This time of year I think of all the
young ’uns, the hipsters, the pirate pranksters, the 20-something-year-old men
and women flocking to Whistler to deliver the Thai tapas and the Coopers’
Sparkling to crowded tables, to safely dock nylon-cased bums on lift chairs, to
spangle nails, change sheets, build subs, buff whatevers and generally grease
the resort wheels the way only young people can. And will.
At the same time, I think of all the
Top Ramen noodle packages and K. D. boxes (that’s Kraft Dinner, for the
uninitiated) flying off grocery shelves.
Now, you don’t have to be young and
single to need some quick and doable dinner ideas. But after years of going to
Emily Carr Institute of Art and Design… oops, I mean Emily Carr
, and slogging though classes where we do actually talk
about food, and art — cultural theory, you know, plus all those still
life painters, performance artists and multi-media folks who put food through
its iconic cultural paces — I know one thing: 20-somethings constitute
the biggest demographic looking for ways to cook at home that satisfy these
• Tastes good.
• Fast to make.
• Fun to make.
• Cheap and easy to buy — as
in, you don’t have to visit nine obscure gourmet shops.
• Leaves two dishes for clean-up that
your dog could do (well, of course you sloosh it with soapy water after).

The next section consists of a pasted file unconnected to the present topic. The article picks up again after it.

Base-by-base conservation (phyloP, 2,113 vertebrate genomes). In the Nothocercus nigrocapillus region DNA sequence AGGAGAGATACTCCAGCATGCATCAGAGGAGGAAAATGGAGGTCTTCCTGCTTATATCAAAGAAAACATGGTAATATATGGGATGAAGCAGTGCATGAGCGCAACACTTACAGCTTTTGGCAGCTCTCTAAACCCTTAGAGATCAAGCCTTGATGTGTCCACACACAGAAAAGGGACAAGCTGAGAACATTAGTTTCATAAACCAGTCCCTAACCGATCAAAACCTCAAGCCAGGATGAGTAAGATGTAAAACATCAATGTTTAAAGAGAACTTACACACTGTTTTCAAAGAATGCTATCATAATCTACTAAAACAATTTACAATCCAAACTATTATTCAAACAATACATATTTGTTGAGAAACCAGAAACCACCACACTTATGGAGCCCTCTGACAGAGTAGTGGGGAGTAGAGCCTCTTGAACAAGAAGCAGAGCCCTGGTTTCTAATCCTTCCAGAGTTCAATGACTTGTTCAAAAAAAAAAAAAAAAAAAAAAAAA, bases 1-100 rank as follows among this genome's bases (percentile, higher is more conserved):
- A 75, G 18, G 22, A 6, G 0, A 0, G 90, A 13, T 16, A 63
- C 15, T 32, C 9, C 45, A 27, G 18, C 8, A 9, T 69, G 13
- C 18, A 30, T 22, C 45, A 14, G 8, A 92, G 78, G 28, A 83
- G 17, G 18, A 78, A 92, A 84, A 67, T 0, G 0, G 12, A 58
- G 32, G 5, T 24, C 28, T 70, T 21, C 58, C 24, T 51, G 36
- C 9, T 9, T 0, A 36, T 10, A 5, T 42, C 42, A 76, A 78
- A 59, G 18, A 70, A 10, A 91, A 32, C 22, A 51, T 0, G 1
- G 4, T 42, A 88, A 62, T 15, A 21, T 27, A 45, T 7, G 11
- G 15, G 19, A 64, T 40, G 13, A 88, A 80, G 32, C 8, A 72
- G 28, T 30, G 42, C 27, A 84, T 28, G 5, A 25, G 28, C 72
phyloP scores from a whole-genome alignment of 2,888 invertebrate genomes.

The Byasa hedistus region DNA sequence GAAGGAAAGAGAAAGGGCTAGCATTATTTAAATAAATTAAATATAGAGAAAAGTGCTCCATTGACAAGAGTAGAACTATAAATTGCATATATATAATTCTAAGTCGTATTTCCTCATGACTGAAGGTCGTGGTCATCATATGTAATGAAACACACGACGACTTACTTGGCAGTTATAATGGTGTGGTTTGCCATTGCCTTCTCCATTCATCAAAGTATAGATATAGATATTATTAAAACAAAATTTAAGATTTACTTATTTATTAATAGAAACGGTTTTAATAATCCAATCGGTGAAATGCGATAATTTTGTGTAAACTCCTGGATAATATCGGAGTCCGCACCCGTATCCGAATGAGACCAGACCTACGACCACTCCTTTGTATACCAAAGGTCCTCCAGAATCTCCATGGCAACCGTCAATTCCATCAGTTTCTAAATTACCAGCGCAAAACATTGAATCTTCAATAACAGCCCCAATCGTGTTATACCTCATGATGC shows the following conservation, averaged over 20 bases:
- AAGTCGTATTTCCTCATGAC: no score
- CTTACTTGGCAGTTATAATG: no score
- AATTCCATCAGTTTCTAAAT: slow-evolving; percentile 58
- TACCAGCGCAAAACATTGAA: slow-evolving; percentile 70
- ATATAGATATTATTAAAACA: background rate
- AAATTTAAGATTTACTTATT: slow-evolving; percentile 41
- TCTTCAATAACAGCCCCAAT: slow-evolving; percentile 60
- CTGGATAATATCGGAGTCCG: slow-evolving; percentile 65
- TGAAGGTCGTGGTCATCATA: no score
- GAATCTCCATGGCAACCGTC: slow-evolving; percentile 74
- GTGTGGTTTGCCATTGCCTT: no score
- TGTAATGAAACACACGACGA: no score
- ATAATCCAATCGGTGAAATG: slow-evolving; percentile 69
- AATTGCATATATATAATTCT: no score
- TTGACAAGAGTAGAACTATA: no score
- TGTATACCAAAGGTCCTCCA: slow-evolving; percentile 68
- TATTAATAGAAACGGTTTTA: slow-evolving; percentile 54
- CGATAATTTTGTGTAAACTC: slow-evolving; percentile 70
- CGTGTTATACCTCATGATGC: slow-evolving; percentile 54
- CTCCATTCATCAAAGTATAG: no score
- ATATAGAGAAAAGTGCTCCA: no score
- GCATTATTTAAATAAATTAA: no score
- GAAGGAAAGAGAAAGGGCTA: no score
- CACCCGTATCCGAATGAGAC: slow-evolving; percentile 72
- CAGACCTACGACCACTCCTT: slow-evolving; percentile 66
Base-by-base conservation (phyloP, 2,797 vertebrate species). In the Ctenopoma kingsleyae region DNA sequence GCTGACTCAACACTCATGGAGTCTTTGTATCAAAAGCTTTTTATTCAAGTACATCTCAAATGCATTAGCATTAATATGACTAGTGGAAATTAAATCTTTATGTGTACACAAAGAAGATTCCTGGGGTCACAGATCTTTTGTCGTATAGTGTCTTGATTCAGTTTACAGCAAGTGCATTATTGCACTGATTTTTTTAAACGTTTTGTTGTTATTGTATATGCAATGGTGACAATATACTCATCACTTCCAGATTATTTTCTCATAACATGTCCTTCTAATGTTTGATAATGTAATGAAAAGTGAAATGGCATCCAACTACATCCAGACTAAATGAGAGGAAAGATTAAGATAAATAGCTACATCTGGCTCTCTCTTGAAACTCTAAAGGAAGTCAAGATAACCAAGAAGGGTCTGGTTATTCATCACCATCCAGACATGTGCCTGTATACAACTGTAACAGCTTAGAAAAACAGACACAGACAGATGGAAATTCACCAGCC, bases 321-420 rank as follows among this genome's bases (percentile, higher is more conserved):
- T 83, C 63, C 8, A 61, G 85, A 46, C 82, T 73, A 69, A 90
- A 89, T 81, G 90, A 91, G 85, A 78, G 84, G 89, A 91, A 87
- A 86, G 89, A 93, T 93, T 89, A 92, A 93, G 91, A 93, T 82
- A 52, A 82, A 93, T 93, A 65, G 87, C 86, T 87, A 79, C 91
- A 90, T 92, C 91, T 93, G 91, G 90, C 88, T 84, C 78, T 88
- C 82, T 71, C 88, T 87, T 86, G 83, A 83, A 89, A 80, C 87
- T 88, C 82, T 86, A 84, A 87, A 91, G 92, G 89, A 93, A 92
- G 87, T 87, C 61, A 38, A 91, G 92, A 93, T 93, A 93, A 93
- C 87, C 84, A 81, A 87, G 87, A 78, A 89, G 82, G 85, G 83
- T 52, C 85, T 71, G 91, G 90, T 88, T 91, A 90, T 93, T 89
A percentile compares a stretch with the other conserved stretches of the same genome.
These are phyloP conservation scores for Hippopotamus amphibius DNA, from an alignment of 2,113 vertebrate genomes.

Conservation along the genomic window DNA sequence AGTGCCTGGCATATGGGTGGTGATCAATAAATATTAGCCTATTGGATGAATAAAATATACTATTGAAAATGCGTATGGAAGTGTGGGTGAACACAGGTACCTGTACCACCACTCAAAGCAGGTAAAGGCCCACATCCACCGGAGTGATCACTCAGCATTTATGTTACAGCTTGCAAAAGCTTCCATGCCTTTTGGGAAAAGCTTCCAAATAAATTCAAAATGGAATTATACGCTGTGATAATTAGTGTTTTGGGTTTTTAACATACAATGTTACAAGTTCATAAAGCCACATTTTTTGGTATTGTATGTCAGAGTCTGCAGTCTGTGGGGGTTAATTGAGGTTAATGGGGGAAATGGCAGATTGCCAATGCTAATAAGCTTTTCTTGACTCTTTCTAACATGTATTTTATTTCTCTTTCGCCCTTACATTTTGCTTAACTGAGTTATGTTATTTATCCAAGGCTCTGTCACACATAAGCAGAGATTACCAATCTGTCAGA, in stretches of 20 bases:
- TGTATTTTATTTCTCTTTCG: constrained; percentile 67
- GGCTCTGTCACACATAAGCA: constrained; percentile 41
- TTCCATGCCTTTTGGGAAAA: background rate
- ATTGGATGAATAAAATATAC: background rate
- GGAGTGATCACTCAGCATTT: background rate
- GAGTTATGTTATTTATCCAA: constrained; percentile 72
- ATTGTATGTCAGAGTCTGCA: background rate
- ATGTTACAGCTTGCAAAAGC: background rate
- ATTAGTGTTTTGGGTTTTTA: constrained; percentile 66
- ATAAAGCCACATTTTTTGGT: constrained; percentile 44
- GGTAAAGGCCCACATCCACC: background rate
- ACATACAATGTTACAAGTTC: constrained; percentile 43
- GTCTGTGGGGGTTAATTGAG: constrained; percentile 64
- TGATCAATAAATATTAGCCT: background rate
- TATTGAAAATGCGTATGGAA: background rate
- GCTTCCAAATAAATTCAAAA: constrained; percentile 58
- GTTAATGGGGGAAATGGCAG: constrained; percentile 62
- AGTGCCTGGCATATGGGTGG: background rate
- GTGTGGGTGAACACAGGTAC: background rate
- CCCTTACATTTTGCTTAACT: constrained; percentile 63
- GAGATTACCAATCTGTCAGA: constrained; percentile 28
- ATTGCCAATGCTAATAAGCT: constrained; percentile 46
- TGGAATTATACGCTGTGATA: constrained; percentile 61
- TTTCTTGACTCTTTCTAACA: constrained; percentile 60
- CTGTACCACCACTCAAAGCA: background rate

• Kind of good for the environment,
or at least doesn’t totally wreck it, and supports their political ideology, if
First off, I guess it would break
many a poor little no-logo heart to learn that Kraft is one of the biggest food
logos in the world. It sells 59 different brand names at US$37 billion a year,
plus it enjoys an almost unheard of market saturation — 99 per cent of
U.S. homes contain at least one product made by Kraft.
Canadian homes likely follow suit
— they just don’t do that kind of market research here. Or if they do,
they don’t report it. Got some A-1 Sauce, Nabisco crackers or Jell-O in your
house? Yep, it’s all Kraft.
As for the instant ramen noodle
industry, it’s exploded like a… I was going to say like a listeria outbreak in
modern times, but that wouldn’t be fair, would it? So let’s just say it has
exploded like dehydrated noodles in a cup of boiling water with a profusion of
brands and varieties — picante beef ramen, anyone?
One of the top brands, prophetically
named Top Ramen, is made by Nissen. Their first instant ramen, “chikin ramen”
to be precise, hit Japanese markets in 1958 at a price six times higher than
the fresh udon noodles most people bought. Then it was considered a luxury
food, which puts things in perspective if you’re deconstructing current
Today, Nissen produces a variety of
instant products, with some 22,000 employees in 29 plants around the world
tuning up sales of more than US$3.2 billion each year.
Not to break up any Kraft/ramen
noodle monocultures, or get too far out of the package, but here are two renegade
— read, unbranded — ideas that can add to your own fast-food
A STACK OF CAKES FOR SUPPER… Pancakes